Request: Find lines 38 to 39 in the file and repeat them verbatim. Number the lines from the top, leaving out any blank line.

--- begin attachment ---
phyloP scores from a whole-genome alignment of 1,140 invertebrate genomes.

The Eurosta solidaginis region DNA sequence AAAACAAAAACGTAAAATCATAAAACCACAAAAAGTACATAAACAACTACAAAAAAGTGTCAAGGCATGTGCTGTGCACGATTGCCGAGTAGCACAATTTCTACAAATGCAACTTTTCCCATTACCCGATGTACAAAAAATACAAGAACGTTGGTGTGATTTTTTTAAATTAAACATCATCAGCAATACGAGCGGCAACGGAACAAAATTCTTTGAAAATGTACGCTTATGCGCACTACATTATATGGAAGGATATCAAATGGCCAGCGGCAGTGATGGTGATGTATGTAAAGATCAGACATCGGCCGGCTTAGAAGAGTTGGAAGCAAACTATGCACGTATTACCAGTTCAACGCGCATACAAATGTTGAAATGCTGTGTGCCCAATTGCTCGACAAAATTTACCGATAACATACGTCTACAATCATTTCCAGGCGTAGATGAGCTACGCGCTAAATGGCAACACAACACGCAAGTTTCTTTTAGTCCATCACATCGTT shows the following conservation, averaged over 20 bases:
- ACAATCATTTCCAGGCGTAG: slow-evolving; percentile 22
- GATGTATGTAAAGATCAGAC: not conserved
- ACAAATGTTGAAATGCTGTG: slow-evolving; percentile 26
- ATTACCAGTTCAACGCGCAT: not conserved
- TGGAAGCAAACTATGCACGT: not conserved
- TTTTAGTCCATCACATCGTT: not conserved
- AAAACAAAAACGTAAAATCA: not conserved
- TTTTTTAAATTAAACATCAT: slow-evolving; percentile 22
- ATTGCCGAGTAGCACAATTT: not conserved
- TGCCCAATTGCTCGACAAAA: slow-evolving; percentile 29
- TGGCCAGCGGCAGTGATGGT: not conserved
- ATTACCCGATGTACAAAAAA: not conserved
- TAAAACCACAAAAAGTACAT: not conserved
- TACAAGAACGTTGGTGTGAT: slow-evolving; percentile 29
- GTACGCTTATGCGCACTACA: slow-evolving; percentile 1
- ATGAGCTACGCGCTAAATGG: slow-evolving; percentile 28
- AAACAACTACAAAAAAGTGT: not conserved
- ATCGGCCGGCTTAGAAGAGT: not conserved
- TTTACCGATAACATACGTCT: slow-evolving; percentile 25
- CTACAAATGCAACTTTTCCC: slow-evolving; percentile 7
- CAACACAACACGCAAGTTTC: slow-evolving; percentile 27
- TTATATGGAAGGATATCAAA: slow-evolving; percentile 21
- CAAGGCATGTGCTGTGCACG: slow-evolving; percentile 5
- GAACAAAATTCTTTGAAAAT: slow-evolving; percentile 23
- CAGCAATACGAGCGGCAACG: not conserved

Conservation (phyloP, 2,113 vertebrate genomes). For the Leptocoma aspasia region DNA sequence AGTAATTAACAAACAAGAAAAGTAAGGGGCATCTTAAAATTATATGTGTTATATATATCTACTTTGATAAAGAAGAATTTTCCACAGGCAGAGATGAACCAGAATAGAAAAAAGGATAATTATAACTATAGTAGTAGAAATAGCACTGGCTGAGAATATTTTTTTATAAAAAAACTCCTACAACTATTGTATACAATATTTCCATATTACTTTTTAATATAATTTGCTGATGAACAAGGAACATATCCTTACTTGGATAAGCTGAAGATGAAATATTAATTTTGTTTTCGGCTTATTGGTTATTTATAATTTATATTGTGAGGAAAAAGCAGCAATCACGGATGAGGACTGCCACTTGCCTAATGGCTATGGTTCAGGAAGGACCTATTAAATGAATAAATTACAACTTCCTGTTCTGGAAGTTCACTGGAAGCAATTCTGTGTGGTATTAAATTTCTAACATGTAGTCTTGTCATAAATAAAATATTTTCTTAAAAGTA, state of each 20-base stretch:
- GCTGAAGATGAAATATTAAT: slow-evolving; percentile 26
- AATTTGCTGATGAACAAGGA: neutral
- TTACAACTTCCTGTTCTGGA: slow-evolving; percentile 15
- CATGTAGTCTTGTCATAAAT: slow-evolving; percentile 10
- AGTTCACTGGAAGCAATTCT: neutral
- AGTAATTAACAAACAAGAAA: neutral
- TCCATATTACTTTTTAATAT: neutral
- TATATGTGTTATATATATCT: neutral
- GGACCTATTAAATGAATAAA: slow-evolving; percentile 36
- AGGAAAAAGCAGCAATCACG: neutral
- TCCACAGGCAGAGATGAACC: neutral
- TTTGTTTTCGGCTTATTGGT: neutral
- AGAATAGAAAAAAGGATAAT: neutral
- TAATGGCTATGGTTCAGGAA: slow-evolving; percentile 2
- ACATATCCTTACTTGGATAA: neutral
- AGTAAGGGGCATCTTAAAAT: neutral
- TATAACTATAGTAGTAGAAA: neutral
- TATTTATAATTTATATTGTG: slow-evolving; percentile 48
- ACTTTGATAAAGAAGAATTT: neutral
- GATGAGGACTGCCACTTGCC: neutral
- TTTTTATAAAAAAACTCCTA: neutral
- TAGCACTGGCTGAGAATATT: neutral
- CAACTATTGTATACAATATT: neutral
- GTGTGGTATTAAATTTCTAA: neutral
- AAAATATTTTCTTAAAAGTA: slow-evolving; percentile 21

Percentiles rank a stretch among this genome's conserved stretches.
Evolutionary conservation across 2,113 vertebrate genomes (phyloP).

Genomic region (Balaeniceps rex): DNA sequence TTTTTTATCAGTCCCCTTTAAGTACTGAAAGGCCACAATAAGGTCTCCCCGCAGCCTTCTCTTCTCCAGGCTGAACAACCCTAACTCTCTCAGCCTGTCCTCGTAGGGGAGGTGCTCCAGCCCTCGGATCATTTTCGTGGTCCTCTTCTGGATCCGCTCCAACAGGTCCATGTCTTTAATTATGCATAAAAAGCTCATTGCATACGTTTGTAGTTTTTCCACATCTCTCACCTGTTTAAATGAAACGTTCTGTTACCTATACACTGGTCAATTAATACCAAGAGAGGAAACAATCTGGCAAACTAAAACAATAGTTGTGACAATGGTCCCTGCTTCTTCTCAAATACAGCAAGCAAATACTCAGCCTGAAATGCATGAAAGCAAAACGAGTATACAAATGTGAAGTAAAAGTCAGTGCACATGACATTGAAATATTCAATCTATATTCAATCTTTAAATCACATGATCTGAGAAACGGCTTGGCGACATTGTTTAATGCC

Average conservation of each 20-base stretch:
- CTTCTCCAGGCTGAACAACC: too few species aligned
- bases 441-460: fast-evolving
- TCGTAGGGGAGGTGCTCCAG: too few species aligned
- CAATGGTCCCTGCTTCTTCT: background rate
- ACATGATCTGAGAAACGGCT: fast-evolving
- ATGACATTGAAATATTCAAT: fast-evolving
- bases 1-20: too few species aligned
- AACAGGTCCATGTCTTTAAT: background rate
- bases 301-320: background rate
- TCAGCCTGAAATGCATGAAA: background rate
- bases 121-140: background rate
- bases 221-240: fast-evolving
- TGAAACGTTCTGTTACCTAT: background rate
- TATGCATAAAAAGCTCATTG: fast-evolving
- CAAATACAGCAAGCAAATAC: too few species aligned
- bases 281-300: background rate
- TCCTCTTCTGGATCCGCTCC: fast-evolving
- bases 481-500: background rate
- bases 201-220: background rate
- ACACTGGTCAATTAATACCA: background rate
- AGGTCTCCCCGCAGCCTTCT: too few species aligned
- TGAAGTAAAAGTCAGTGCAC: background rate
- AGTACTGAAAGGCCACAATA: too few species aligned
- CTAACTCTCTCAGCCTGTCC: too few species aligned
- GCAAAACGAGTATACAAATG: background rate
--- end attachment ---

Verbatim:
- AGGAAAAAGCAGCAATCACG: neutral
- TCCACAGGCAGAGATGAACC: neutral